I suppose that was the story of my life for the next few years. I did a great job on my mentorship presentation, considering all the time I’d had to prepare. I can’t remember how often I weathered panic attacks. Over time all the stress of worsening bipolar II, depression, and identity crisis after identity crisis resulted in dropping out of college, going back, dropping out again, going back, changing my major several times, and working several crappy restaurant jobs. Age 18 through 23 was a blur, and I didn’t retain very much from that time.
Things came to a head in early 2014 or 2015 (again, it’s a blur, so I don’t know what the timeline is). My anxiety manifested itself through clamminess and vomiting. I became suicidal. I was so afraid of dying that I wanted to be dead. I knew death itself was infinitely better than the anxiety associated with fearing it. I have always been a huge hypochondriac, and I was convinced I was dying of multiple things at once. I went to the ER one night for suicidality, which was entirely useless. Feeling dehumanized by sitting in a hallway in a hospital gown and no one around me paying me any notice, not allowed my phone, sitting for hours with absolutely no idea of when anyone is going to do anything about me, only to have a five-minute Skype session with a psychiatrist in India, was not helpful in the least.
A few weeks after that, I was feeling suicidal again, so I followed my psychiatrist’s recommendation and drove to Laurel Ridge, a psychiatric and substance abuse facility. I assured them that I didn’t believe I was in any actual danger, and just wanted help, so I was admitted to their outpatient program. And that really turned my life around.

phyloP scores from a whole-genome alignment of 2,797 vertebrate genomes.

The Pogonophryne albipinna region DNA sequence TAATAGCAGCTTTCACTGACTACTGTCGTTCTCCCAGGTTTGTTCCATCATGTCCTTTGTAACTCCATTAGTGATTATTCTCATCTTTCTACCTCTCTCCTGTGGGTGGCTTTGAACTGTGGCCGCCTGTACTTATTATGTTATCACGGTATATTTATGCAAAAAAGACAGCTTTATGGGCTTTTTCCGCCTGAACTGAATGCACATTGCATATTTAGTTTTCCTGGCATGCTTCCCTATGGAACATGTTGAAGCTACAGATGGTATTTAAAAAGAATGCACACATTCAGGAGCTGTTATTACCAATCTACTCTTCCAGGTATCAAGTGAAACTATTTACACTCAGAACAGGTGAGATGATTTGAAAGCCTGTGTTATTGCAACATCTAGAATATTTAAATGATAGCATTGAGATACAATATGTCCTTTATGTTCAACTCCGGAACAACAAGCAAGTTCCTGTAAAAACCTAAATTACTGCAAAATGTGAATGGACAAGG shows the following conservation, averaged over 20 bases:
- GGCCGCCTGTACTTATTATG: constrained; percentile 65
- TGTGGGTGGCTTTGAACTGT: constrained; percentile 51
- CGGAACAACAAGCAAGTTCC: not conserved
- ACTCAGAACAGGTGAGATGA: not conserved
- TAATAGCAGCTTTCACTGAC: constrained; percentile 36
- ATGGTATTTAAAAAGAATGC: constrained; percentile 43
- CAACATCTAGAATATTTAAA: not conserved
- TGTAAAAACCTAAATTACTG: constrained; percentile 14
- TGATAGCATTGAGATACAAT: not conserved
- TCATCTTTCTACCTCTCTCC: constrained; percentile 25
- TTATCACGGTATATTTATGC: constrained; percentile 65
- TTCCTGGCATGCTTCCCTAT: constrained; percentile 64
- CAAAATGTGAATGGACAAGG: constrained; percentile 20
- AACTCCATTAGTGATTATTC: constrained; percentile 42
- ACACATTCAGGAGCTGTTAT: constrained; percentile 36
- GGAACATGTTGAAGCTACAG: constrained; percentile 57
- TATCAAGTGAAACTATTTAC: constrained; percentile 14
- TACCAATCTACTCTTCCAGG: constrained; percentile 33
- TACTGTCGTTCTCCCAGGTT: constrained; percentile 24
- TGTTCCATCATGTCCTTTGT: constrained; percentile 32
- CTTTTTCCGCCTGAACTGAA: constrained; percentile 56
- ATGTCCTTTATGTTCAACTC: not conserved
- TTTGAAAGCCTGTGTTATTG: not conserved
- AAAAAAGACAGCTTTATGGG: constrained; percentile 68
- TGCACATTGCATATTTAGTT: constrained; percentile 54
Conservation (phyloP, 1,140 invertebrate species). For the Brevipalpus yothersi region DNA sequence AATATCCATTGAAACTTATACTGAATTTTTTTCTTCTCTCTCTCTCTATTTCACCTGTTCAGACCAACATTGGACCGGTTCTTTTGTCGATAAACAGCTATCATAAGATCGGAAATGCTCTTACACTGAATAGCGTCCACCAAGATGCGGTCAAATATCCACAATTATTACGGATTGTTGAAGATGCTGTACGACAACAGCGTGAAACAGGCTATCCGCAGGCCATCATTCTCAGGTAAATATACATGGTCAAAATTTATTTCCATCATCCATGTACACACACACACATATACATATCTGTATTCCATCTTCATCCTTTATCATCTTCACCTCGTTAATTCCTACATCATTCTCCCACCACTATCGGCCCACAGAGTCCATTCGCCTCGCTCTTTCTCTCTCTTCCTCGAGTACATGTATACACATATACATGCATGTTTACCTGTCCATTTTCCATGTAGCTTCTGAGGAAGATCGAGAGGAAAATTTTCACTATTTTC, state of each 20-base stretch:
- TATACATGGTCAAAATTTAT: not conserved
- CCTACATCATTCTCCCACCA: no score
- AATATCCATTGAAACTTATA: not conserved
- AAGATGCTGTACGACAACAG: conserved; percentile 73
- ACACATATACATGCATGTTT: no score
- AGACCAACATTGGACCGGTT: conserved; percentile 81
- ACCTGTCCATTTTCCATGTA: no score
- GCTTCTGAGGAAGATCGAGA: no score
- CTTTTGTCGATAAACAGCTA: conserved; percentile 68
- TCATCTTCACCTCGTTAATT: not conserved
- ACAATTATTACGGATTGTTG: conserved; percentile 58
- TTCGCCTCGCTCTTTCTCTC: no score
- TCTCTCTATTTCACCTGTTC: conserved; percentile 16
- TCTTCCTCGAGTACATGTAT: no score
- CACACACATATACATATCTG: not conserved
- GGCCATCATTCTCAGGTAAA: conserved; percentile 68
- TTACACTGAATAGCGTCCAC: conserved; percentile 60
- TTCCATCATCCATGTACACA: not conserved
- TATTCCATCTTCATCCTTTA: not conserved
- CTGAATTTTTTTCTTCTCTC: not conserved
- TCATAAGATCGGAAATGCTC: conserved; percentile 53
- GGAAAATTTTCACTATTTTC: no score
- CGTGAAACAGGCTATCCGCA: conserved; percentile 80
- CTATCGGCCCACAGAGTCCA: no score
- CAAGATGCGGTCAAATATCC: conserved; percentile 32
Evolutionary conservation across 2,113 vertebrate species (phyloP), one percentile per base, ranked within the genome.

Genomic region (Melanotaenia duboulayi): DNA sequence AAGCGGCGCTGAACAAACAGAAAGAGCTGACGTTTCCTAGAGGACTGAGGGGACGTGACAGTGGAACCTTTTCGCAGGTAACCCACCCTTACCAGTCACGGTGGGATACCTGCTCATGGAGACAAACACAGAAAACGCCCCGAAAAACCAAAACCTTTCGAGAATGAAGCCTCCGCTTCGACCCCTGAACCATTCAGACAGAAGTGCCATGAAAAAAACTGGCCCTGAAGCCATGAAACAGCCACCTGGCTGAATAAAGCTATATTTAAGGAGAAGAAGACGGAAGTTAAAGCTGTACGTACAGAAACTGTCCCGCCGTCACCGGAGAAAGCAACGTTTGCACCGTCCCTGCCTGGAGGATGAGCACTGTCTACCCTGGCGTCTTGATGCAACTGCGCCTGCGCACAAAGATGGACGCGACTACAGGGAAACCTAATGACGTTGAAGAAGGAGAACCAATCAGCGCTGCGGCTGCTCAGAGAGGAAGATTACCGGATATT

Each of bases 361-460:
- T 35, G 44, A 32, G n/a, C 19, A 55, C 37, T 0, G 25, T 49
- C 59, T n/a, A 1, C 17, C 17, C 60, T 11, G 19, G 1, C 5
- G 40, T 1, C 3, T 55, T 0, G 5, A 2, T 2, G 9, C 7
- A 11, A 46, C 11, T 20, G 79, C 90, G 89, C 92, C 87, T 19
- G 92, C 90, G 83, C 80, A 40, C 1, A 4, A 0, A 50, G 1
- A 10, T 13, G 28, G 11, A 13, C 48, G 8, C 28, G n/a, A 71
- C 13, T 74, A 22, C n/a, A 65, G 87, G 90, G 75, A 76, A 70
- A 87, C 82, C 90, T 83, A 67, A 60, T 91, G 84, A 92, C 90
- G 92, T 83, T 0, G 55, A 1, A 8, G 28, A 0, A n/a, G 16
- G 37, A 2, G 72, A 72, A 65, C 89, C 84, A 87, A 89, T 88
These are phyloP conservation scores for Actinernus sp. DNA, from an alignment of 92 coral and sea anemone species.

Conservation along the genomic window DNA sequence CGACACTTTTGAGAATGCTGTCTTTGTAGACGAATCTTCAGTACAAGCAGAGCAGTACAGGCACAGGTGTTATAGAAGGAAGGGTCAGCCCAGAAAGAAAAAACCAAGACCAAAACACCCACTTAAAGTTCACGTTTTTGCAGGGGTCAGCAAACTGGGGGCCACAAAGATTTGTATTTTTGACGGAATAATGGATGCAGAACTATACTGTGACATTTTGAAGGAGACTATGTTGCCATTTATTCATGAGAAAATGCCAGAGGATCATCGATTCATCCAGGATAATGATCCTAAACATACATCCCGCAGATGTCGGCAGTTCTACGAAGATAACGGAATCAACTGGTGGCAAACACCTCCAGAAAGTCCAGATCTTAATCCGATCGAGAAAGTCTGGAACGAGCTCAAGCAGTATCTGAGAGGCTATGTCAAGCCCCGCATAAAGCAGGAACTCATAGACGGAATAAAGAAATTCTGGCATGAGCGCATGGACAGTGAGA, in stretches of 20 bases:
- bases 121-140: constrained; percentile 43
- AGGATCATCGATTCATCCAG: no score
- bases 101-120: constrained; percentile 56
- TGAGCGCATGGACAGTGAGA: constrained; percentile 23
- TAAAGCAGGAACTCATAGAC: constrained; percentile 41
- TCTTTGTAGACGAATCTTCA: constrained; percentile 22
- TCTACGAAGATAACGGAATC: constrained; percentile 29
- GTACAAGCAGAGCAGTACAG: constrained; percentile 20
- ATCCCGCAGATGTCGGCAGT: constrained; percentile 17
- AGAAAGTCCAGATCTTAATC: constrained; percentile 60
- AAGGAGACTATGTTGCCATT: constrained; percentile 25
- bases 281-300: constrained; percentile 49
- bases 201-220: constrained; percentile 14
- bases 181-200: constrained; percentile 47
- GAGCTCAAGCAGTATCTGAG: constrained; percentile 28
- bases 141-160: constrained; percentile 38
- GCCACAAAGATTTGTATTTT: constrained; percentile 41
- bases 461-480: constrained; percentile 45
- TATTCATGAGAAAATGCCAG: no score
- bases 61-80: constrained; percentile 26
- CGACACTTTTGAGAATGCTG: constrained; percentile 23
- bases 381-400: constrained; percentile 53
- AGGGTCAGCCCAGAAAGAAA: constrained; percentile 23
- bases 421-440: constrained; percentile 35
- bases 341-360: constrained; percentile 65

I hear doing inpatient there is a different story, but the outpatient program was pretty good, I thought. I was there from 7:30 AM to 2:00 PM, Monday through Friday. I’d eat breakfast there, always biscuits and gravy. We did group therapy of various sorts, meditation, yoga, and even slack-lining. I learned about grounding, wellness tool-kits, and safety planning. I filled out worksheets that helped me visualize a future for myself. Most importantly, the psychiatrist diagnosed me as bipolar and prescribed mood stabilizers. And wow. I just can’t believe how much I needed that, and how long I’d gone without it.
I enrolled in summer classes at SAC, and applied and was admitted to UTSA as a psychology major. After a while I got the sense that the facility was keeping me there to milk my insurance, because I had cycled through the entire curriculum and things were getting repetitive. I was able to get out of there because the summer session at SAC was about to commence.
The next two years whizzed by. I never knew what an excellent student I could be. I finally graduated with a 3.6 GPA. For the most part, anxiety wasn’t taking over my life.
Things are different in the springtime, however. Just based on various traumas that always seemed to occur in the spring, it is a time associated with great anxiety. It’s also a time associated with the peace and calm of my stay at Laurel Ridge. So seeing as it’s spring right now, I am simultaneously a nervous wreck and a sentimental fool. I eat biscuits and gravy for breakfast several times a week. I sit out on my swing in the morning, peacefully reflective of the things I learned while there. I dry heave at night and go to bed early before the anxiety makes me sick. This is my life, before the heat of the summer evaporates my anxiety and replaces it with straight-up crankiness. Then fall and winter comes and everything is alright.
So that’s just an introduction to my experience with panic attacks and generalized anxiety. I will probably make future anxiety-related posts that are more specific, such as coping mechanisms, triggers, etc., so stay tuned for that and more.